September 7, 2016
By Peter Saunders
As Hongwei Liu puts it, many companies in the digital signage sector have been launched by salespeople who hired engineers to work behind the scenes. Mappedin, his company based in Kitchener, Ont., has gone about its business the other way around, as it was started up by engineers who developed an initial concept non-commercially before they had to figure out how to market it to paying customers.
Specifically, Mappedin has built and continually revised a software platform for the management of indoor wayfinding information for digital signage, interactive kiosks and other communications media. Liu co-founded the company, of which he is now CEO, with his fellow University of Waterloo classmates in 2011. By focusing on what he calls the ‘battleground’ of retail and tailoring software and hardware for the specific needs of real estate investment trusts (REITs) and premium shopping mall management firms, Mappedin reportedly increased its revenue by more than 500 per cent in 2015 and is currently forecast to triple it by the end of this year.
From the campus to the mall
Liu was a first-year electrical engineering student at University of Waterloo and working for BlackBerry in a radio-frequency (RF) lab when he heard about a residency program called Velocity. Launched in 2008, it was offering mentoring, funding and workspaces for startups run by the university’s students and alumni. Velocity was an opportunity for Liu and his classmates to work outside the regular curriculum in an environment that encouraged them to come up with new, exciting ideas for technology.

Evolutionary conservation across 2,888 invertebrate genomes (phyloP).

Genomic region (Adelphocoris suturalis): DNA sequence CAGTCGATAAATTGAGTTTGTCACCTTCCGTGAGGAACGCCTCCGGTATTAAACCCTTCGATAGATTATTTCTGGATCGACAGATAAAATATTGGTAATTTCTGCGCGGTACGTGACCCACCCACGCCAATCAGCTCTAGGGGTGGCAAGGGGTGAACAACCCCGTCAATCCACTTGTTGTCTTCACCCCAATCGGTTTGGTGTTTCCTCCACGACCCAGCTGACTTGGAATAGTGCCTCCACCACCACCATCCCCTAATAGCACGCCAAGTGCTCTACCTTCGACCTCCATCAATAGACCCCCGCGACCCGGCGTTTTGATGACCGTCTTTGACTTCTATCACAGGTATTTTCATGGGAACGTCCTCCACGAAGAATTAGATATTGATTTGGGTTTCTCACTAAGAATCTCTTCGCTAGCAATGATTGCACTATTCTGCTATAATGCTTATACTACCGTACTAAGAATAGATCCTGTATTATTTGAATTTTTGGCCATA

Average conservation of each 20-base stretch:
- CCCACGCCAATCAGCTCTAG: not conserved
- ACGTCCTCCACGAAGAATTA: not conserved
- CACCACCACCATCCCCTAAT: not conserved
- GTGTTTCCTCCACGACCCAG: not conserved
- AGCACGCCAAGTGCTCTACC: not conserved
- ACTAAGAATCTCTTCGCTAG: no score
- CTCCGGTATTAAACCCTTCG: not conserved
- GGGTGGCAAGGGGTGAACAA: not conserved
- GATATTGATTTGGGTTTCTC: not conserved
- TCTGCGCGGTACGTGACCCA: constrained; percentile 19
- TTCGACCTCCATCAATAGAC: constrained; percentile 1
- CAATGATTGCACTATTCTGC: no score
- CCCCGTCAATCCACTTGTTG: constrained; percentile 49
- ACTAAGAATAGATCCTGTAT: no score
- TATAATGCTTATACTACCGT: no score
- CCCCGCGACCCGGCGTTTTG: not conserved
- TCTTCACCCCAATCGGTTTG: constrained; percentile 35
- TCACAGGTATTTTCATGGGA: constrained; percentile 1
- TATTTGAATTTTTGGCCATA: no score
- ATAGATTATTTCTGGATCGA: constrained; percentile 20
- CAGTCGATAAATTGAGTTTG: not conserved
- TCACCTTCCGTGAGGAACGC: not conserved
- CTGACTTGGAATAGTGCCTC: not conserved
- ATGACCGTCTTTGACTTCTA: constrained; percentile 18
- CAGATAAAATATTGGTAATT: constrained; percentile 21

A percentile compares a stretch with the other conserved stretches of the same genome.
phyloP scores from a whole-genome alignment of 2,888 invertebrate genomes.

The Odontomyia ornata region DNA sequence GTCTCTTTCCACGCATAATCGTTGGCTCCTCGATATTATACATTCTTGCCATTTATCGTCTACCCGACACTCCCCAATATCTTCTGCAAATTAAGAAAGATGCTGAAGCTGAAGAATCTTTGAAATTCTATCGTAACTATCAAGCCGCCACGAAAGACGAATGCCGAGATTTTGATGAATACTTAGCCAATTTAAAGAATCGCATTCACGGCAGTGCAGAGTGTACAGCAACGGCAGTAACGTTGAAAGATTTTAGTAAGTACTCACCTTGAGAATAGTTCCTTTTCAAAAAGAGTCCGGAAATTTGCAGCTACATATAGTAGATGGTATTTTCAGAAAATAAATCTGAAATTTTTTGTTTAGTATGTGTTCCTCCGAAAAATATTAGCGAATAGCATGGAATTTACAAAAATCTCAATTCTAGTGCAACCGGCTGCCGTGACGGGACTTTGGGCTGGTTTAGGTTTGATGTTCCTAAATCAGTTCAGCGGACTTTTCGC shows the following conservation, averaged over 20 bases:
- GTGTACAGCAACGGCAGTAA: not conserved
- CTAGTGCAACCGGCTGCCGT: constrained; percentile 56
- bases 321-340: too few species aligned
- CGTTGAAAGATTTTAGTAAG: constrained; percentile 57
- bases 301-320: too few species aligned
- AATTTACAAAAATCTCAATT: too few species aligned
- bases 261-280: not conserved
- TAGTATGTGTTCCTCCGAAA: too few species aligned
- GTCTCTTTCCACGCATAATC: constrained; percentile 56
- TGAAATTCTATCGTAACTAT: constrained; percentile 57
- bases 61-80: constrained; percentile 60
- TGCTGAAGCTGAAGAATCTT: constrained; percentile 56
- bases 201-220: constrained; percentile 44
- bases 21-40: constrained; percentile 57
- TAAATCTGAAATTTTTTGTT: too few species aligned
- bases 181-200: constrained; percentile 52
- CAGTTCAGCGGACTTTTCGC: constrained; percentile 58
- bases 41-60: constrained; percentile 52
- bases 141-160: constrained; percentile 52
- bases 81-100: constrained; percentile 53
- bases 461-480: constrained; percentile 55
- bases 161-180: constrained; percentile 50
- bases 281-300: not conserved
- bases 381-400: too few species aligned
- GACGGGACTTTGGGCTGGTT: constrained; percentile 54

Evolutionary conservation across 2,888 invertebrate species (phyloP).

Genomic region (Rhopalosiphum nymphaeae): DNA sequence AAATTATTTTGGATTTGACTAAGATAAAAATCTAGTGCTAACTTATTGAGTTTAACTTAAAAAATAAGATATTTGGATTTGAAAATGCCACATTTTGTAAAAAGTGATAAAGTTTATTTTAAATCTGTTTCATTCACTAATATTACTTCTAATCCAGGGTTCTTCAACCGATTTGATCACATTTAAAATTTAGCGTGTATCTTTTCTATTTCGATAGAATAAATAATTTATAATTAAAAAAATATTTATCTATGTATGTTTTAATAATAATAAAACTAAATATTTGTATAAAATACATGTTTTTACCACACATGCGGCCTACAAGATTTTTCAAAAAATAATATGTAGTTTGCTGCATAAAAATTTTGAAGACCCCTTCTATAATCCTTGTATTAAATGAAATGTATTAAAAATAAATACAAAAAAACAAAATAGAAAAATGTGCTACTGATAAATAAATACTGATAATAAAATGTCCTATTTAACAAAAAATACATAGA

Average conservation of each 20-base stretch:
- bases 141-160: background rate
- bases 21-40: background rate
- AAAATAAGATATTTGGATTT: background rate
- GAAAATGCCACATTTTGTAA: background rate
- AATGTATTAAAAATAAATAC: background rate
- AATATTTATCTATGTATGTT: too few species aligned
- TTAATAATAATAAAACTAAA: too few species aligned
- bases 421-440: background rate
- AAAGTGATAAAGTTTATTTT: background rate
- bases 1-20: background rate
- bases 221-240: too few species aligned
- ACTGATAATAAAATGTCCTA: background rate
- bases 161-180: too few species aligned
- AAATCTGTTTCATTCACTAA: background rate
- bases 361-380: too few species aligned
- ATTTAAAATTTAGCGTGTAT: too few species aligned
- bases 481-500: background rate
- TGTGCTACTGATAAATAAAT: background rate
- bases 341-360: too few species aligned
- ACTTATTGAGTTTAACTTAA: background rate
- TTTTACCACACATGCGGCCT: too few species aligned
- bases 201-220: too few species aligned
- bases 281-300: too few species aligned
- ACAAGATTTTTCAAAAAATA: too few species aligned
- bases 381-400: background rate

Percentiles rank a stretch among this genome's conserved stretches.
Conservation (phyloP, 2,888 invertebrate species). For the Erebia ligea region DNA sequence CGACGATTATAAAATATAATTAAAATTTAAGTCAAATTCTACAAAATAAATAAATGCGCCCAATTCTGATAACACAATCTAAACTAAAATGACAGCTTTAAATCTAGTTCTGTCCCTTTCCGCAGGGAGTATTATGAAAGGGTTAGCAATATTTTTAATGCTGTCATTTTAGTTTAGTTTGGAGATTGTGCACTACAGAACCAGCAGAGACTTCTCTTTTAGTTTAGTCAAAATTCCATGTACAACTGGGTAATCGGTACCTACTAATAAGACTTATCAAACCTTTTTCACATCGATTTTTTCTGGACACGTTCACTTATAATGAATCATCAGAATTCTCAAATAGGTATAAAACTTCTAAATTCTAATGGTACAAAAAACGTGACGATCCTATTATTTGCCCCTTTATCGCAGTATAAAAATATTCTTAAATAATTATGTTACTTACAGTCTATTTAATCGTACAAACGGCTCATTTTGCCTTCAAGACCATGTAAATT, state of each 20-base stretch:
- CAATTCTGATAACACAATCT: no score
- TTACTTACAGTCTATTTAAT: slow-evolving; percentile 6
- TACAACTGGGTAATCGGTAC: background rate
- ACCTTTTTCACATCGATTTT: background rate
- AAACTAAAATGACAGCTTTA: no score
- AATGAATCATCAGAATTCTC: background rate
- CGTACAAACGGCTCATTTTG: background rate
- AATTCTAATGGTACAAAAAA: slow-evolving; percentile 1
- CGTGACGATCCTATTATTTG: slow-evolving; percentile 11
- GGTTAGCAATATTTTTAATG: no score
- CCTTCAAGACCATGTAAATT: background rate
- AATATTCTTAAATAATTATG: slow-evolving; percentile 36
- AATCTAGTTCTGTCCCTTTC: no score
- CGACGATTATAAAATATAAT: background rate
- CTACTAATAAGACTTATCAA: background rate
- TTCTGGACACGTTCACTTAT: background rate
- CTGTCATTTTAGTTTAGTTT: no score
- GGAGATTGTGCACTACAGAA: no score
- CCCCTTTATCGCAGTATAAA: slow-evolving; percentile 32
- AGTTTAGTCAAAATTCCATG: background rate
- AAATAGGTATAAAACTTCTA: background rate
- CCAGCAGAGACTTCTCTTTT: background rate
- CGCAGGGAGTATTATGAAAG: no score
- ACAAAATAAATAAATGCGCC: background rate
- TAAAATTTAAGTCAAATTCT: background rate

“We wanted to build a navigation tool for indoors that would be as simple to use as the Global Positioning System (GPS) is outdoors,” he explains.
Once that software was up and running, the next step was to determine whether or not anyone would actually pay for the product.
“The initial version of Mappedin was just for our campus, but we went on to work with hospitals, casinos and other facilities,” says Liu, who dropped out of university after three-and-a-half semesters to dedicate himself to the business. “We soon saw retailers were the ones who really needed it. Their customers have more choice today than in the past and less time to browse. And they’re starting to expect the same convenience of search functionality they find online. As a result, every premium retail landlord has recognized changes in shopping traffic and behaviour and has been thinking aspirationally about the digital experience they need to provide.”
Simplifying data management